Understanding these concepts is important to understand Forms of Condensation and Precipitation which will be discussed in future posts.
Water Cycle – Hydrological cycle
- There is a continuous exchange of water between the atmosphere, the oceans and the continents through the processes of evaporation, transpiration, condensation and precipitation.
- The moisture in the atmosphere is derived from water bodies through evaporation and from plants through transpiration (evapotranspiration).
- Evaporated water undergoes condensation and forms clouds.
- When saturation is reached, clouds give away water in the form of precipitation.
- Since the total amount of moisture in the entire system remains constant, a balance is required between evapotranspiration and precipitation. The hydrological cycle maintains this balance.
Water Vapour in Atmosphere
- Water vapour in air varies from zero to four per cent by volume of the atmosphere (averaging around 2% in the atmosphere). Amount of water vapour (Humidity) is measured by, an instrument called Hygrometer.
Significance of Atmospheric Moisture
- Water vapour absorbs radiation—both incoming and terrestrial. It thus plays a crucial role in the earth’s heat budget.
- The amount of water vapour present decides the quantity of latent energy stored up in the atmosphere for development of storms and cyclones.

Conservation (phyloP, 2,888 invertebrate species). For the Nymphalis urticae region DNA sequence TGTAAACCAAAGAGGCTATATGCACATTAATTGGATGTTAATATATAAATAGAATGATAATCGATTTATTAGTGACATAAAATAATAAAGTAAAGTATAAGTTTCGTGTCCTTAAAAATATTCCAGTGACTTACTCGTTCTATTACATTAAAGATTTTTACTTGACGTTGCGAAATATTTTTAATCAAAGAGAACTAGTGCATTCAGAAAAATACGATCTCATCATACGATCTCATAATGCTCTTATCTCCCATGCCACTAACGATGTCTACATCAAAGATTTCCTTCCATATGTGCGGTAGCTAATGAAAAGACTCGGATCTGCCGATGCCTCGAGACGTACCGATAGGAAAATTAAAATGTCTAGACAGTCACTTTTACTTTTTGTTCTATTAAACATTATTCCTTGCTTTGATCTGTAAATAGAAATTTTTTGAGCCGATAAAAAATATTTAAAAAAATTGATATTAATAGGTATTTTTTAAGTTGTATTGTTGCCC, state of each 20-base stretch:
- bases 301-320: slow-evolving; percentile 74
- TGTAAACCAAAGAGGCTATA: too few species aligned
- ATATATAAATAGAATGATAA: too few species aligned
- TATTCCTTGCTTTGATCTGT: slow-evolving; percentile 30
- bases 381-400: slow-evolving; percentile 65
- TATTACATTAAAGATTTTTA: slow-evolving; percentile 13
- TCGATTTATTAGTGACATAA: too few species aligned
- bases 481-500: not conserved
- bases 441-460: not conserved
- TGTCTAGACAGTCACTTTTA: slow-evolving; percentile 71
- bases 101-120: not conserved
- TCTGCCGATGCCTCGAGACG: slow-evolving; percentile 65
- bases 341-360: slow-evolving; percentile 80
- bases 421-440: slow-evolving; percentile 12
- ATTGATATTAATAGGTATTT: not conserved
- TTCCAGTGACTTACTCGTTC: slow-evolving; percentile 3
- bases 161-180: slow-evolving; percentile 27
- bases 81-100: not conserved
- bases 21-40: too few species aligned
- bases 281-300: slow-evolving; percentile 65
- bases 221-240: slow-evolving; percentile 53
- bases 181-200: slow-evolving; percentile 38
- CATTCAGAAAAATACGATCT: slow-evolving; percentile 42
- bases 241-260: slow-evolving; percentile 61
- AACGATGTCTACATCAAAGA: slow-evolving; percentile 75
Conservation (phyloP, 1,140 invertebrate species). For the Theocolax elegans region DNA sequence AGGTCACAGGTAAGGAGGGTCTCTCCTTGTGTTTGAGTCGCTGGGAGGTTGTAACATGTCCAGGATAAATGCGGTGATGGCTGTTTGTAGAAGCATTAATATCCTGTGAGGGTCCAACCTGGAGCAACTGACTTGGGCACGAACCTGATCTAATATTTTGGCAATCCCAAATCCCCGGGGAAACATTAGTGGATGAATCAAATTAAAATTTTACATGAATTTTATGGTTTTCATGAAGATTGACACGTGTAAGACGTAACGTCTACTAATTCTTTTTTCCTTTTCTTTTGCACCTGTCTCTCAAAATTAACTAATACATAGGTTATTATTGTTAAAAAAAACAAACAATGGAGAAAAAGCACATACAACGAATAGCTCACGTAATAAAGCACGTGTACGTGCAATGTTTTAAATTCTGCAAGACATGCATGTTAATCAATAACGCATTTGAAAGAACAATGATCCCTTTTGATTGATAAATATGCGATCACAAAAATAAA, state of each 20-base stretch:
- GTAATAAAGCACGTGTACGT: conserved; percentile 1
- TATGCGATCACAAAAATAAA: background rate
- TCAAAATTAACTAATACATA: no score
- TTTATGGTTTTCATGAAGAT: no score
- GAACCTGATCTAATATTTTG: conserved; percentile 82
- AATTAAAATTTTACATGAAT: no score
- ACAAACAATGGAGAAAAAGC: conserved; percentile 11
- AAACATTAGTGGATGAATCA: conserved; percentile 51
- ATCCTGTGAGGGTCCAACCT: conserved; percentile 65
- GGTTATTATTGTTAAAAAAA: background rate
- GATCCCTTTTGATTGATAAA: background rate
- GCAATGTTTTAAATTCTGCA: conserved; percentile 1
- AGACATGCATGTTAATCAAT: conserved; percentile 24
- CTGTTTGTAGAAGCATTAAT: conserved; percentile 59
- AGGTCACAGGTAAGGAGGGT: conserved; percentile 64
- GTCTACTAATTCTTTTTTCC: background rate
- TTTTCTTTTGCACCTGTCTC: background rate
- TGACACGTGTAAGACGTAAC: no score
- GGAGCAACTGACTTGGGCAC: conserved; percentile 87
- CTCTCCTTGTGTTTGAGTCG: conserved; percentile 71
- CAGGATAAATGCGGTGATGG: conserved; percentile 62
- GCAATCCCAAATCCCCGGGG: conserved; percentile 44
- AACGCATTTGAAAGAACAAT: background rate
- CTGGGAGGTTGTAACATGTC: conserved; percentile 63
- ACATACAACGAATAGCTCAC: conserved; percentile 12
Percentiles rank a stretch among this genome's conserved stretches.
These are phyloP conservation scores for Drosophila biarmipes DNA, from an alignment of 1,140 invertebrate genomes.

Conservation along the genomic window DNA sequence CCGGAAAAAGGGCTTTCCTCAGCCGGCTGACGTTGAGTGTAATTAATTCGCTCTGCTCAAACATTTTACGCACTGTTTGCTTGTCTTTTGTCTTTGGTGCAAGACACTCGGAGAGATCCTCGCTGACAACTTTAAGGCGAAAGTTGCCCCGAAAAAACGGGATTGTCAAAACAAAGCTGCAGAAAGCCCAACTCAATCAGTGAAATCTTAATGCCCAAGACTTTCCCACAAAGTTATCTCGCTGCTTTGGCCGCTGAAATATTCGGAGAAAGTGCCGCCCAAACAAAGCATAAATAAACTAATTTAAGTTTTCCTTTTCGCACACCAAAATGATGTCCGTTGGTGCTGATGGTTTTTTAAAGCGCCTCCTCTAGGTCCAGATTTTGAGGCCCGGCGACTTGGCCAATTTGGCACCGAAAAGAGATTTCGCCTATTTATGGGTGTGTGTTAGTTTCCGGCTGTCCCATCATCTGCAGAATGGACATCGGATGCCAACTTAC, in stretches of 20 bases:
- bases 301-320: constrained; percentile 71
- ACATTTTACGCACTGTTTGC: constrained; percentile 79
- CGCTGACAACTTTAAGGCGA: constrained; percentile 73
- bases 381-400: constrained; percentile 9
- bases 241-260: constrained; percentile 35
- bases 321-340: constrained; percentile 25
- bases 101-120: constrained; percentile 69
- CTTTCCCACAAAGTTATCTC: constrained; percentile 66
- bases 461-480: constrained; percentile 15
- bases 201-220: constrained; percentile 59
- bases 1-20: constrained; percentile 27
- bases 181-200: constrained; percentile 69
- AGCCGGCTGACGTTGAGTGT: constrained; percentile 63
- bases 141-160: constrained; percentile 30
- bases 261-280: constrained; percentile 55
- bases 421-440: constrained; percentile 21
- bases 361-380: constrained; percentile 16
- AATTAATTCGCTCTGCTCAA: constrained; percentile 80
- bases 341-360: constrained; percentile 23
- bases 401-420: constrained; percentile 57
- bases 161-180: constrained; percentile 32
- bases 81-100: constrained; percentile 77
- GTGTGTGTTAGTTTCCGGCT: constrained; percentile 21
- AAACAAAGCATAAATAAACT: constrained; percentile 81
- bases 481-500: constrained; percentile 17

- The atmospheric moisture affects the human body’s rate of cooling by influencing the sensible temperature.
- The oceans covering 71% of the earth’s surface hold 97% of all the earth’s water reserves.
- Evapotranspiration may be taken as the starting point in the hydrological cycle. The oceans contribute 84% of the annual total and the continents 16%.
- The highest annual evaporation occur in the sub-tropics of the western North Atlantic and North Pacific because of the influence of the Gulf Stream and the Kurishino Current, and in the trade wind zone of the southern oceans.
- The land maximum occurs in equatorial region because of high insolation and luxuriant
- Water vapour present in the air is known as Humidity.
- The actual amount of the water vapour present in the atmosphere is known as the absolute humidity.
- It is the weight of water vapour per unit volume of air and is expressed in terms of grams per cubic metre.
- The absolute humidity differs from place to place on the surface of the earth.
- The ability of the air to hold water vapour depends entirely on its temperature (Warm air can hold more moisture than cold air).
- The percentage of moisture present in the atmosphere as compared to its full capacity at a given temperature is known as the relative humidity.
Relative Humidity = [Actual amount of water vapor in air (absolute humidity)/humidity at saturation point (the maximum water vapor air can hold at a given temperature)] X 100
- With the change of air temperature, the capacity to retain moisture increases or decreases and the relative humidity is also affected.
- Relative humidity is greater over the oceans and least over the continents (absolute humidity is greater over oceans because of greater availability of water for evaporation).
- The relative humidity determines the amount and rate of evaporation and hence it is an important climatic factor.